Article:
Of course trees were a sacred part of Celtic rituals and I was fascinated to read that in the Celtic language 'trees' meant 'letters' and that Druid colleges were often founded in woodland. 'Beech' is regarded as a common synonym for literature and Druids or poets were called 'oak-seekers' hence the idea that poetry was originally considered magic. Is it a coincidence that oak and beech are the best logs to burn?
The traditional anonymous poem 'Logs to Burn', gives all the advice needed for those of us who love the smell and romance of a real wood fire. There are several versions but this one is my personal favourite.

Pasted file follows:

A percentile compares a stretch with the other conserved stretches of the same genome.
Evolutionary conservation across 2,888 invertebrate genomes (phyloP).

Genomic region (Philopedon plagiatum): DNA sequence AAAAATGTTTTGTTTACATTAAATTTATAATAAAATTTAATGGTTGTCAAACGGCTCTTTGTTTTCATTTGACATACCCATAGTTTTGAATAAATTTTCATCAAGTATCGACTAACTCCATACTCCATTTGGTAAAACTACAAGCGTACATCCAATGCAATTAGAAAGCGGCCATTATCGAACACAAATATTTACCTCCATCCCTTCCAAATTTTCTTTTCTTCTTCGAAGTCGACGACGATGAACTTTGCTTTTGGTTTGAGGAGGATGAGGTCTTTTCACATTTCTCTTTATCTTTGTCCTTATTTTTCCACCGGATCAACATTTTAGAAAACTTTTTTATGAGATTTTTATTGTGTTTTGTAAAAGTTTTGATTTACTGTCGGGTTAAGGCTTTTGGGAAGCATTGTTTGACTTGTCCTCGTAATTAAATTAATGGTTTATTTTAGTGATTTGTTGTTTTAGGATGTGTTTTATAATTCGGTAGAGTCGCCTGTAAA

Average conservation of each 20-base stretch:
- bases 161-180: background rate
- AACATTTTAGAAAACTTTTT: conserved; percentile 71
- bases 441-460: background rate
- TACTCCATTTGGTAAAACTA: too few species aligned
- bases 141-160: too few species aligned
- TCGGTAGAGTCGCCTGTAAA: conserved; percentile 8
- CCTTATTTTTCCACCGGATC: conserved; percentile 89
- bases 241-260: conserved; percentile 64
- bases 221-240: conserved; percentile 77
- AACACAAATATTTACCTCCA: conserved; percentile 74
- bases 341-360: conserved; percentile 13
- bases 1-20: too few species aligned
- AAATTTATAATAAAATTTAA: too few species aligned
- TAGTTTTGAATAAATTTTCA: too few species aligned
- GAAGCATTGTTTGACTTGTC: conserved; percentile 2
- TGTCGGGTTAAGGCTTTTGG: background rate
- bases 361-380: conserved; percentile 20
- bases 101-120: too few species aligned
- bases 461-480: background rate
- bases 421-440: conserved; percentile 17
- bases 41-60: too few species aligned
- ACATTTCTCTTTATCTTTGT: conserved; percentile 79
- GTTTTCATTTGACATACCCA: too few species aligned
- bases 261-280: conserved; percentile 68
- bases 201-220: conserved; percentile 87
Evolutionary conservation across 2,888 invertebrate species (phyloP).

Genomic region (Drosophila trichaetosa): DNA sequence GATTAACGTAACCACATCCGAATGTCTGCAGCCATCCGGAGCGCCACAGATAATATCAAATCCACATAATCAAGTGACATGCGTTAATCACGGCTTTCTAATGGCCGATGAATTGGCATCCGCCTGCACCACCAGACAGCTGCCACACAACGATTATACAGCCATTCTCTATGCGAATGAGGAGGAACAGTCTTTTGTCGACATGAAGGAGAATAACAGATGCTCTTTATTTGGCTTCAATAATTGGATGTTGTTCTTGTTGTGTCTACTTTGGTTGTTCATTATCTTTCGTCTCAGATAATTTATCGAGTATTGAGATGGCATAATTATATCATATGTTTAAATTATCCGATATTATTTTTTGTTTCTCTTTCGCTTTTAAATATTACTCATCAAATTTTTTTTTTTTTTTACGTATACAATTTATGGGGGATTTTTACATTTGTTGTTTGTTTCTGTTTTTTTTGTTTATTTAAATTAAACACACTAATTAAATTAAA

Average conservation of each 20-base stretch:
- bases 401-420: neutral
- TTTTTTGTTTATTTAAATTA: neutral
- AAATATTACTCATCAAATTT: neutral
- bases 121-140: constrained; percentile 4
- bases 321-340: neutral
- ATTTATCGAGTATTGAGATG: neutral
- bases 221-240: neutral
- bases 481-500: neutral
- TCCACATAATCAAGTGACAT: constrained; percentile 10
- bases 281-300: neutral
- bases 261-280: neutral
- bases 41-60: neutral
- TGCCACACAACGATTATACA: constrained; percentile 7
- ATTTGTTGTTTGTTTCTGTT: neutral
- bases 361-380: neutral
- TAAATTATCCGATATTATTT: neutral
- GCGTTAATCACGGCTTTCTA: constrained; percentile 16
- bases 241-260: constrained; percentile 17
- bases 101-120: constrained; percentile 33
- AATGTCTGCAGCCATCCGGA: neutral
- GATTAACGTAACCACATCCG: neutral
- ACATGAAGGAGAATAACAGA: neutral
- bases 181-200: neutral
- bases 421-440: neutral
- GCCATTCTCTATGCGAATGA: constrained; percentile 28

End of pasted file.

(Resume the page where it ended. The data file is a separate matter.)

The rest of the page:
I have chosen to write it in a simple round hand letter form with a plain serif capital. To continue the rural feel I have used earthy colours for the text, green with bronze/red highlights to emphasise the different types of wood mentioned in the poem. Autumn signals the start of the log burning season and my illustration of leaves with their rich colours reminds us of those shorter days as winter draws nearer, the log fires and cosy evenings with the heady smell of burning wood, how each has its own characteristics. Why the butterfly? I love to include one somewhere in these watercolour illustrations and the Speckled Wood reflects the sentiment of the verse like a full stop to the design.